My trendy little metal shelf, the one that was diverted from the landfill, no one cares that this item, still new in its package, was tossed. The manufacturer made their profit in a brief cycle. The shelf’s only function was to make money exchange hands. Meanwhile, the rest of us pay the true cost of endless junk with the future of our planet. [2]

While a manufacturing economy based in disposability and growth shouldn’t solely put the responsibility at a consumer’s feet, rejecting consumer culture is a little bit of personal power that can actually feel great.

Anyway, buying less doesn’t feel like a sacrifice when you didn’t want it in the first place.

Mind on my money

I don’t think it’s a stretch right now to say that shopping (or not) has an effect on our health financially, ecologically and emotionally, not to mention epidemiologically (wear a mask!).

I’m thinking about the interconnected nature of it all because I’ve been producing Stress Test, a personal finance podcast for the Globe and Mail hosted by journalists Rob Carrick and Roma Luciw. [3]

Personal finance is about choices, not only the choices we make but the options we have. Financial savvy doesn’t change systemic flaws, such as lack of access to capital, a decent living wage or the true mental health harm that can come from a “flawed economic system.” [4]

But if we’re not talking about poverty and we are focusing on personal finance, financial stress, surprisingly, doesn’t hinge on income or age, but more likely, a “spending mentality rather than a saving mentality.” [5]

Our guest on the podcast this week, Melissa Leong, is a pure joy. I miss working with her (we also made a personal finance podcast together, called Money Moves) so I’m reading her book these days, which features her voice so strongly that I routinely LOL. [6]

Credit: Instagram/lisleong


As Melissa wrote in her book, Happy Go Money: Spend Smart, Save Right & Enjoy Life:

When I drive through my suburban town, I see self-storage facilities at every other major intersection, and I shudder to think of all of the junk that we’re accumulating. (Self-storage is a billion-dollar industry.) And how much of what we buy just gets shuffled to the curb? According to Edward Humes’s Garbology: Our Dirty Love Affair with Trash, each American throws away 7.1 pounds of garbage every day and 102 tons in a lifetime. At the end of our lives, we’d need one grave for our bodies, 1,100 for our trash.

Melissa cites research that shows the more materialistic we are, the less satisfied we are with life. Wow, right? It’s one thing to deplete your bank account by purchasing material items but if it actually makes you feel worse about life, what is the point?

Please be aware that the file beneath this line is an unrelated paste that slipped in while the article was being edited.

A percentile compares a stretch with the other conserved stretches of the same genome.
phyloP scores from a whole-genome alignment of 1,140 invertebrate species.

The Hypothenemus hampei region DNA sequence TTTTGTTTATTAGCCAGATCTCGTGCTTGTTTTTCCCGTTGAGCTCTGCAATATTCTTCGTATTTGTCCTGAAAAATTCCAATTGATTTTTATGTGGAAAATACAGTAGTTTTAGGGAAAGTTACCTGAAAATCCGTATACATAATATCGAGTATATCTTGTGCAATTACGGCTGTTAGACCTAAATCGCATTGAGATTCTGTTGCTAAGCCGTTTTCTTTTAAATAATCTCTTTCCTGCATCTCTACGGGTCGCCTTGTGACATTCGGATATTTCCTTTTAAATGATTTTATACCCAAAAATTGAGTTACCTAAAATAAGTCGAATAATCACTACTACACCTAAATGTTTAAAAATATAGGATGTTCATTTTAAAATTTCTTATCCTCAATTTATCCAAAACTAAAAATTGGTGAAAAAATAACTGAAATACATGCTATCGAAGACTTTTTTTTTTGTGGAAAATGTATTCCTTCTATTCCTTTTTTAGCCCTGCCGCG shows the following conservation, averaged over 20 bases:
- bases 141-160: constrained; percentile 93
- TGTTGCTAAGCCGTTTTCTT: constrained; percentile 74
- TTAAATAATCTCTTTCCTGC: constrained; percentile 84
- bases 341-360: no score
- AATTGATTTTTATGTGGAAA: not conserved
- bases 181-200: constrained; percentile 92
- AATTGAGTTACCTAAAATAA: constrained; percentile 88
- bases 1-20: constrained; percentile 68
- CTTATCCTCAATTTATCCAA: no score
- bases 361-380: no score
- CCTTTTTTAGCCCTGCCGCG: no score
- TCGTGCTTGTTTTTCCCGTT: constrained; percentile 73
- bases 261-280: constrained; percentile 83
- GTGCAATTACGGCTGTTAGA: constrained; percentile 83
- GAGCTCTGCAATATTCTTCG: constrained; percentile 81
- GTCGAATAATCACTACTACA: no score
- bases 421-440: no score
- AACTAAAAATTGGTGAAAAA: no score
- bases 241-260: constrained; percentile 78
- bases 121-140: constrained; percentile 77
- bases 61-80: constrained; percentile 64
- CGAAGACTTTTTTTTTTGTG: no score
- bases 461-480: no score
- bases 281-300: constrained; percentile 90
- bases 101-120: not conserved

Before COVID-19, health and climate and economy felt like siloed topics. But that separation was only in our minds. What we’re seeing now is truer in reality. Everything has always been connected. 

I’m going to sign off with this beautiful, action-oriented, positive take on how to be mindful about consumption, by my friend Sarah Lazarovic. Her book A Bunch of Pretty Things I Did Not Buy is about resisting the urge to click and buy and she’s on yet another year-long shopping fast (#goals). Her newsletter, Minimum Viable Planet, is also total newsletter inspo for me. [7]

The Buyerarchy of Needs by Sarah Lazarovic


It’s possible to live freer. What’s good for your wallet will be good for the planet, too.

Tell me about what’s changed in your shopping habits since lockdown. Just hit reply on this email. I always love hearing from you.

And I’m so happy to welcome journalist Ishani Nath to this newsletter (thank you for editing and welcome to ATEOD, Ishani!).

Thank you for reading,

Hannah

Further Reading:

[1] What COVID-19 can teach us about climate change, World Economic Forum

[2] We are all plastic people now, in ways we can’t see — and can no longer ignore, Globe and Mail

[3] Stress Test, a personal finance podcast from the Globe and Mail for Gen Z and millennials

[4] Financial Instability Is A Mental Health Crisis, Tahirah Alexander Green, Medium

[5] Feeling financially stressed? Here’s what you need to do to get over it, Globe and Mail

[6] Money Moves, Conversations About Investing, with Melissa Leong, Globe Content Studio and RBC

[7] Minimum Viable Planet, Sarah Lazarovic

What else I’m reading this week:

Invasion of the Ticks, The Walrus

Black journalist who witnessed N-word used in Fifth Estate meeting calls for broader change at CBC, CBC


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Credit: Alfred Kenneally, Unsplash